Due to weak domestic demand, Japan’s economy shrank for a second quarter before abruptly entering a recession. As a result, some observers of the central bank have retracted their predictions on the end date of the country’s negative interest rate policy.

The Cabinet Office released a report on Thursday showing that the gross domestic product shrank at an annualised pace of 0.4% in the last three months of the previous year, after declining 3.3% in the previous quarter.

According to the research, Japan’s economy shrank to become the fourth largest in the world last year in terms of dollars, and both people and corporations reduced spending for a third consecutive quarter. Germany currently boasts the third-largest economy in the world.

Out of 34 economists surveyed, only one predicted a contraction for the quarter; the consensus was 1.1% increase. Following the announcement, overnight swaps revealed that markets were pricing in a roughly 63% possibility of a hike by the Bank of Japan by April, down from 73% the day before.

The BOJ’s argument for the first rate hike in Japan since 2007 will be made more difficult by the less-than-expected outcome, which most analysts polled last month anticipated the bank would take by April.

The economist of Norinchukin Research, Takeshi Minami, stated that “this is a headwind for the BOJ.” “A north wind is currently blowing, but I think there is a feeling that the BOJ will end the negative rate in March or April.”

The policy board of the Bank of Japan has intensified its deliberations over the withdrawal from the sub zero rate policy, aiming to reassure investors that a raise in interest rates would not signify a drastic change in strategy.

Echoing one of his deputies, Shinichi Uchida, Governor Kazuo Ueda told parliament this week that Japan’s financial conditions will stay accommodative for the time being even after the end of the negative interest rate.

Economist Taro Kimura stated, “The unexpected decline in fourth-quarter GDP places Japan in a technical recession and raises serious questions about whether the Bank of Japan will heed signals it sent in January pointing to a swift retreat from its current policy stance.”

The figures released on Thursday demonstrated the need for loose policy by highlighting Japan’s dependence on foreign demand while domestic demand wanes due to ongoing inflation.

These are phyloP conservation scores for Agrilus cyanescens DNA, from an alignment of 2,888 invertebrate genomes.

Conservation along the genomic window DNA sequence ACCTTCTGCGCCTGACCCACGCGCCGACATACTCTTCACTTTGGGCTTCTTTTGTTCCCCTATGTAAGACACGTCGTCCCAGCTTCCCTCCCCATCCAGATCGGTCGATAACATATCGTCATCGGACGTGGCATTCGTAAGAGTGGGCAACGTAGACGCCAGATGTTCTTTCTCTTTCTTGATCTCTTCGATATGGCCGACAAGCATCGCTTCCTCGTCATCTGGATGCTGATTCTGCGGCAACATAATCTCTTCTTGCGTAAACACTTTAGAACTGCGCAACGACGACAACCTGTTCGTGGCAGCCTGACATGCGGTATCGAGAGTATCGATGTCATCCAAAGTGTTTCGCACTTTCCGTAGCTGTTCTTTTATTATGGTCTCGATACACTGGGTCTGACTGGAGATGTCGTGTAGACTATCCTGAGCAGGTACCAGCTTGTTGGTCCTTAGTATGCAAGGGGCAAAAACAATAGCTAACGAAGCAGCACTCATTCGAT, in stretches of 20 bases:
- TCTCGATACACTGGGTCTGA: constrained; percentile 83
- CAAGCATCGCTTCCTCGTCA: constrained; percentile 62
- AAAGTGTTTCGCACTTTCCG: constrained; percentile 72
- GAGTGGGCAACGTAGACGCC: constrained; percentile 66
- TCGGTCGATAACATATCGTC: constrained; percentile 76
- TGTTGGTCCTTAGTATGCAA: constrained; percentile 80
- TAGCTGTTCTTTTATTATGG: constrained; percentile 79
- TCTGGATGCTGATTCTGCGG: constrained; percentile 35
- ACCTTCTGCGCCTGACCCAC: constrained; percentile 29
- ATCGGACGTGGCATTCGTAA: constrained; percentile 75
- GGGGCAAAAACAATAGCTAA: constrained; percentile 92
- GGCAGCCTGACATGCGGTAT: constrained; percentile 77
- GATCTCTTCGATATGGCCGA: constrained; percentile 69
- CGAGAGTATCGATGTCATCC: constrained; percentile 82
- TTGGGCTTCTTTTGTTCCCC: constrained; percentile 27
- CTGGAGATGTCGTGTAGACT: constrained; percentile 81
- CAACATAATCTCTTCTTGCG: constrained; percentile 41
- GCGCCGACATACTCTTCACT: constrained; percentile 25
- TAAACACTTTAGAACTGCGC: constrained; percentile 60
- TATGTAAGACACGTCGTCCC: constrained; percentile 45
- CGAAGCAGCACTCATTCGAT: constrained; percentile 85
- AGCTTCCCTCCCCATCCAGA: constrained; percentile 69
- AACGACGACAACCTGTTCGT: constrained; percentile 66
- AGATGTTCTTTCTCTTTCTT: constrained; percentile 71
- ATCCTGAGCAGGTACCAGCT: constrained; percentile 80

Private consumption fell by 0.2% as consumers tightened their budgets in response to growing living expenses. For the tenth consecutive month, household expenditure decreased in December compared to the same month last year, with pay increases falling short of inflation. The previous quarter’s business spending was likewise weak, down by 0.1%.

According to Minami, “stuck inflation is reducing consumers’ purchasing power, resulting in weak consumption.” “It resembles mild stagflation.”

The decline in consumption, according to Itochu Research Institute senior economist Atsushi Takeda, was startling. Takeda remarked, “I was shocked by these results.” “The price increase had a greater effect than anticipated.”

Takeda stated that while he still anticipates a move in April, the likelihood of a BOJ rate hike in March is now all but erased.

In the upcoming months, there is a risk that the yen’s reversal to levels not seen since November would increase cost-push inflationary pressure. Japan’s yen had minimal movement in relation to the US dollar following Thursday’s report, trading around 150.40.

Growth was boosted by net exports by 0.2 percentage points. December saw a spike in exports, driven mostly by cars going to the US and equipment for making chips going to China. As a subset of service exports, inbound tourism also continued to expand, with December seeing a record number of tourists.

Looking ahead, given that development is predicted to slow down in some of Japan’s major trading partners in 2024, external demand may become a less dependable source of support for growth. The BOJ stated that the economy “is expected to be under downward pressure stemming from a slowdown in the pace of recovery in overseas economies” in its most recent quarterly outlook, which was released last month.